A Day at the Races

From the North Devon Journal, 10th September 1874

Transcribed by Debbie Kennett


THE RACES took place on Monday in last week. A large stand was erected and refreshments were provided by Mr. Boundy, of the New Inn. Hurdle race - Mr. Neville's Prioress 1st, £2, rider McDonald; Mr. Matthews's Creeper 2nd, £1, rider Luxton. In the first heat Creeper took the lead, and came first, followed closely by Prioress. In this heat three started, and they all took the hurdles well. In the second heat Creeper again took the lead, well followed up by Prioress, but Creeper refused the second flight of hurdles, Prioress coming in first. Ladies' plate - Mr. Rowcliffe's Fidget, rider Baker, 1st prize, £1 10s. Mr. Matthews's Creeper, rider Luxton, 2nd 15s. Four started, and they all went off well together, but the winner soon went ahead. Creeper was a good second in this and the second heat. Galloway race - 5 started - Mr. Neville's Bessie, rider Moldon, 1st, £1 10s. Mr. Hynam's Bessie, 2nd, 10s. Pony race - Mr. Dunn's Champion Charley, 1st, rider Milden, £1. Mr. Blake's Star Light, 2nd, 5s., rider Greenslade. There was a handicap for beaten horses, which was won by Mr. Hynam's Bessie. Mr. Skinner, Redland Farm, and Mr. Fenwick were the managers, and Mr. Dunn, High Bickington, starter. The Chulmleigh Fife and Drum Band was in attendance.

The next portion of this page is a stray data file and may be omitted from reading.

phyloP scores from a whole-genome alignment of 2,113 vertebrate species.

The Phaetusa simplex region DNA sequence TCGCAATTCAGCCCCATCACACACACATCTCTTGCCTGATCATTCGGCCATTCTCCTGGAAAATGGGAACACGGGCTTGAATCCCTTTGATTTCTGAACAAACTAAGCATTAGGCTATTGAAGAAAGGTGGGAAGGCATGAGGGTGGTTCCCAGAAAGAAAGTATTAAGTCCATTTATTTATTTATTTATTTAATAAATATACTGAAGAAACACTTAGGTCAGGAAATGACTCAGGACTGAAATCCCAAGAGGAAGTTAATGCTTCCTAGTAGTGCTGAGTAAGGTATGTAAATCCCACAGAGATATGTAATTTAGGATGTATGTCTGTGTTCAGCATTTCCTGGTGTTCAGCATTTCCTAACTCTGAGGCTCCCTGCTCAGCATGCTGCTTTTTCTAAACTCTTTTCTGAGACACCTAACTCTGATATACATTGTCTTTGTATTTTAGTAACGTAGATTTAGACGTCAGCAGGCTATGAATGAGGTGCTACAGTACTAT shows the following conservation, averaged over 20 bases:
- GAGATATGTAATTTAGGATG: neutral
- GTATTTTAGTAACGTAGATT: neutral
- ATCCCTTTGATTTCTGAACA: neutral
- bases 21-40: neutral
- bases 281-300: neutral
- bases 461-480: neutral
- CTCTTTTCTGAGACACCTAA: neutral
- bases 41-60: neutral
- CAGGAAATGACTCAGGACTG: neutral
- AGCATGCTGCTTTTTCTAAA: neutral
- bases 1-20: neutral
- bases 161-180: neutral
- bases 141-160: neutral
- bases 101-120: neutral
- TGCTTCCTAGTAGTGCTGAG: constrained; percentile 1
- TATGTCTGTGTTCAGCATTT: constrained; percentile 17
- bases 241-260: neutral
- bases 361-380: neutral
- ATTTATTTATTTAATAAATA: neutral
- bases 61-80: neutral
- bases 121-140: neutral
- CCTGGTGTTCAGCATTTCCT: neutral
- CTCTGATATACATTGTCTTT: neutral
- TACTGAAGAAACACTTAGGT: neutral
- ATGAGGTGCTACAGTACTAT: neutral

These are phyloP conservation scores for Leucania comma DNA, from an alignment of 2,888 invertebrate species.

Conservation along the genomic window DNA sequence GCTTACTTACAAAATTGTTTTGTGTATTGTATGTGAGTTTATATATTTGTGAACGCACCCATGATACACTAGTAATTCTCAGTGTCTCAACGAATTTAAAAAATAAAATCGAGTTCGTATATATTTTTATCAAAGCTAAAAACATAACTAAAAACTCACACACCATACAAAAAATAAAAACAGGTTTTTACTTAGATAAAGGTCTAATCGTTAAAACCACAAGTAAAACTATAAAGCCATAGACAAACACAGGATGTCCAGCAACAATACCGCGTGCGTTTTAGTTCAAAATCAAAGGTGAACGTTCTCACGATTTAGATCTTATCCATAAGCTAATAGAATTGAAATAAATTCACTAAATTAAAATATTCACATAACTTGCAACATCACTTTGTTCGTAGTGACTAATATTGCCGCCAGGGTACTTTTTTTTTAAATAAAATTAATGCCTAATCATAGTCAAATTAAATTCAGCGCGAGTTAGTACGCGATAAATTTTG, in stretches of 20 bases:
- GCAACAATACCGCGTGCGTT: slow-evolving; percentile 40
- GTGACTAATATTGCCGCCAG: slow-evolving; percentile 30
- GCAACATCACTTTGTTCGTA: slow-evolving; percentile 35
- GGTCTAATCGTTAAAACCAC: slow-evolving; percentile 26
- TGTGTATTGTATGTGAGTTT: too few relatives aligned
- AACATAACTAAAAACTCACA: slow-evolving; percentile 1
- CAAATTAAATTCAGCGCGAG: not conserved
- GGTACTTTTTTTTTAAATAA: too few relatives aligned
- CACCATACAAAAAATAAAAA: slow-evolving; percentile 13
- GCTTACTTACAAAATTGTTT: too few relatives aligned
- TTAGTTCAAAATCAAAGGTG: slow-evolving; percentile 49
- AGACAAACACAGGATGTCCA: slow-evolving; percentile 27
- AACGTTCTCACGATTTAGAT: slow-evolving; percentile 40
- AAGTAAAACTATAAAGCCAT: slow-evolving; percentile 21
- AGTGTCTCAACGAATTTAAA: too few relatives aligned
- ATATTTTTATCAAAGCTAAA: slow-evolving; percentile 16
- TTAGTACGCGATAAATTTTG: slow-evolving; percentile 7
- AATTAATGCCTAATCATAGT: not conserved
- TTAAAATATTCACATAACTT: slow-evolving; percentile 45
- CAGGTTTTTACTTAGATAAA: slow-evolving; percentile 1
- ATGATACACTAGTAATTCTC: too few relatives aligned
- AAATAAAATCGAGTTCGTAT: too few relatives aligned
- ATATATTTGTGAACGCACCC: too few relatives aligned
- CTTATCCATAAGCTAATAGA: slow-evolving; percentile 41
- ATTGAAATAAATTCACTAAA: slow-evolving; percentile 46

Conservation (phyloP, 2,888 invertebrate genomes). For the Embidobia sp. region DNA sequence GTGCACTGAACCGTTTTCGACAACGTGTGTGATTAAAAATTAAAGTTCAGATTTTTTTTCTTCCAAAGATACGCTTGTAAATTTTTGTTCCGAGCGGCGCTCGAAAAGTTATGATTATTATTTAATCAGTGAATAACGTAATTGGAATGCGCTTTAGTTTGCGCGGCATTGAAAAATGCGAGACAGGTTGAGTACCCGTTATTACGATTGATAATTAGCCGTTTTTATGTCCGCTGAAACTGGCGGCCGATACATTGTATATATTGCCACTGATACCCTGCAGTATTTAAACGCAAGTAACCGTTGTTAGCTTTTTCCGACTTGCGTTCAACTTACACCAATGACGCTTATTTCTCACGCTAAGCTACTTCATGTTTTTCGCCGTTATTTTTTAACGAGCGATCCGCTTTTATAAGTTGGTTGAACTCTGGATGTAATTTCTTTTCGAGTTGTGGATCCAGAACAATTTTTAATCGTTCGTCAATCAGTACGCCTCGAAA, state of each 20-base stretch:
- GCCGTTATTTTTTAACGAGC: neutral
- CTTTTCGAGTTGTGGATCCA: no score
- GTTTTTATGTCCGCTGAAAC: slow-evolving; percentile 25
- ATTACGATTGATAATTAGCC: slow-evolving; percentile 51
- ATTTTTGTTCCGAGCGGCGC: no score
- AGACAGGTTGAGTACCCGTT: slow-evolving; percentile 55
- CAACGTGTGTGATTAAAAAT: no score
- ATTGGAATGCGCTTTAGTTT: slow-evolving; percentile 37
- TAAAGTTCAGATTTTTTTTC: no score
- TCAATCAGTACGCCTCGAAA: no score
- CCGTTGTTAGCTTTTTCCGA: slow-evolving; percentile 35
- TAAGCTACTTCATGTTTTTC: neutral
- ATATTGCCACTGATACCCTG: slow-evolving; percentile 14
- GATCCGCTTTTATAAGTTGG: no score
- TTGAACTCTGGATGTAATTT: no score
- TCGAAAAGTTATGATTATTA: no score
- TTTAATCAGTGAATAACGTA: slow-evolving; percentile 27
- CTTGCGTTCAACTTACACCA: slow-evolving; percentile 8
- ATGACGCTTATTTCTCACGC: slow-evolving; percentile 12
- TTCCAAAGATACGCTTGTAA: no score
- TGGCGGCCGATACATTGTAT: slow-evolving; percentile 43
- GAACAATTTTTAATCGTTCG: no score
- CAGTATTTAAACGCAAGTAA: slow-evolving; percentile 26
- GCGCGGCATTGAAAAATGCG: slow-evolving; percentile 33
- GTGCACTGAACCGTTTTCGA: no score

Transcriber's note:
The innkeeper at the New Inn in 1874 was Mr Andrew Harris BOUNDY, the son of James BOUNDY and Ann HARRIS. Andrew was baptised on 24th February 1839 at St James's Church, Ashreigney. He married Emily HARRIS on 27th March 1871 in Ashreigney and they went on to have nine children. Andrew took over the running of the New Inn from his father James who had retired by 1871. The New Inn was in a prime location in the centre of the village at the end of a row of terraced houses just opposite the church. One can imagine that it was the focal point for all the village festivities for many years. Andrew's wife Emily died in 1897 and was buried on 5th October. The following year the inn was sold for £660 at an annual apportioned rent of £18 to Messrs. ROSS and PIDSLEY of Exeter. Andrew died just six years later and was buried on 16th July 1903 in Ashreigney. The New Inn was subsequently converted to a grocery store. It is now a private residence.